Wednesday, January 6, 2010
A London Child of the 1870's by Molly Hughes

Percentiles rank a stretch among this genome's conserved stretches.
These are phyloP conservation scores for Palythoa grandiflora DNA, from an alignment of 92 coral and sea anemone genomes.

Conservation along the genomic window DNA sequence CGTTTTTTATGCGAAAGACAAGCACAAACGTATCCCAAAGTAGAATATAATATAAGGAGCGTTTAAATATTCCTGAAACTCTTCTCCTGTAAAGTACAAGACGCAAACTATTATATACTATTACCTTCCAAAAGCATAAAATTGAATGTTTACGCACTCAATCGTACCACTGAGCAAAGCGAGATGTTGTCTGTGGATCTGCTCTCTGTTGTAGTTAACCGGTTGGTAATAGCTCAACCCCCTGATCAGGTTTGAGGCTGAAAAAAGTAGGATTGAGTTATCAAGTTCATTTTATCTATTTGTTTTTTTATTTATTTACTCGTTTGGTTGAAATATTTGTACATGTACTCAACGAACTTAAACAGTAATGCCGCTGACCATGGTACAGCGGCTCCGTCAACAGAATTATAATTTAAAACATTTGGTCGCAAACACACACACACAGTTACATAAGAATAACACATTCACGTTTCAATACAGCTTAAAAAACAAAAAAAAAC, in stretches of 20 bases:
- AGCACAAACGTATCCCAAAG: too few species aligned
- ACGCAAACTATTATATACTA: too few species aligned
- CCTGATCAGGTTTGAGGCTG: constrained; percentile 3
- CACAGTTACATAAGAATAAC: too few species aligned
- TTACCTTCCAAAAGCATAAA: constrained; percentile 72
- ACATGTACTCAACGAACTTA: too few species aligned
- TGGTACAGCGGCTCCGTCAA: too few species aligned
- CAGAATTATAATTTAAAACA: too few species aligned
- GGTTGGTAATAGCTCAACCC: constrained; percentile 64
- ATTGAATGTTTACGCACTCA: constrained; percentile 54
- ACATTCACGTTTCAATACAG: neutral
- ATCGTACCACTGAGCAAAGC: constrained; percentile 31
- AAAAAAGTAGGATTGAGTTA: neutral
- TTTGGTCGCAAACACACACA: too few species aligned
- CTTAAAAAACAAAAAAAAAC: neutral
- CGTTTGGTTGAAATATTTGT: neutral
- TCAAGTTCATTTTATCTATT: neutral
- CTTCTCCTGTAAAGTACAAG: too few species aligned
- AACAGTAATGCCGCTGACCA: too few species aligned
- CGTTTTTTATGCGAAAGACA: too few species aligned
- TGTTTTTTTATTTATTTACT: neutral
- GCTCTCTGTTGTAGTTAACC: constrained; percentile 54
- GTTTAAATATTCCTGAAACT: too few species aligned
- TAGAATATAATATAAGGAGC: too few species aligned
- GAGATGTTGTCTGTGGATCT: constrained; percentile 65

*Be warned, there is a spoiler* Reading this book reminded me of being a child myself and spending ages inspecting gravel on the drive for fossils. It was so refreshing to spend time reading about children who were not dashed off to some sort of activity every day and were left to their imagination. Molly Hughes was a lone daughter with four brothers which could be a trial at times. For instance, when her brothers were engaged in a 'druidal sacrifice' behind closed doors. The smell of something burning brought Molly to investigate upon where she learned that the object being sacrificed was her wax doll! I burst out laughing at one point when Hughes wrote: During our fifteen years in the one house we never had the slightest acquaintance with our 'semi-detached', nor with the people round, although we knew several by sight and gave them nicknames. We have nicknames for some of our distant neighbours, so some things are not really so different then! I also loved the image of Molly going on rounds with the village doctor in his buggy, something that would never happen today. Even though there were not many books around the house, they were held in high esteem. The children took ages to discuss which book would be purchased with some extra money. They would have to wait, albeit impatiently, for the next serialized episode of a story to arrive in the latest magazine. One story had Molly beside herself when she thought a young lady would have to marry someone out of duty when she really loved another. But Charles announced one day that the first young man would die, and all would be well. 'How do you know?' we asked him. 'I noticed him cough in the second chapter.' The family loved to visit relatives in Cornwall and you can sense the excitement coming off of the page when Hughes describes preparing for the journey by train. This bit of the book has me now in search of a decent pastie, something I've never tried before but absolutely must now! A London Child of the 1870's gets better and better as the book goes on. But just when you're filled with such affection for this family you could burst, the end comes all too soon and with a tragedy. In November 1879, Molly's father fails to return home one evening. She writes that he's been run over and killed instantly, what she doesn't tell us is that in actual fact, her father has committed suicide. The sense of laughter and charm that runs throughout the book comes to an abrupt halt on the last page. There are more books written after this one titled A London Girl of the 1880's and A London Home in the 1890's that I'm dying to read now. Here's hoping that Persephone Books can somehow publish these or I'll be spending some time in Oxfam shops trying to find them on the shelves during my next trip to London!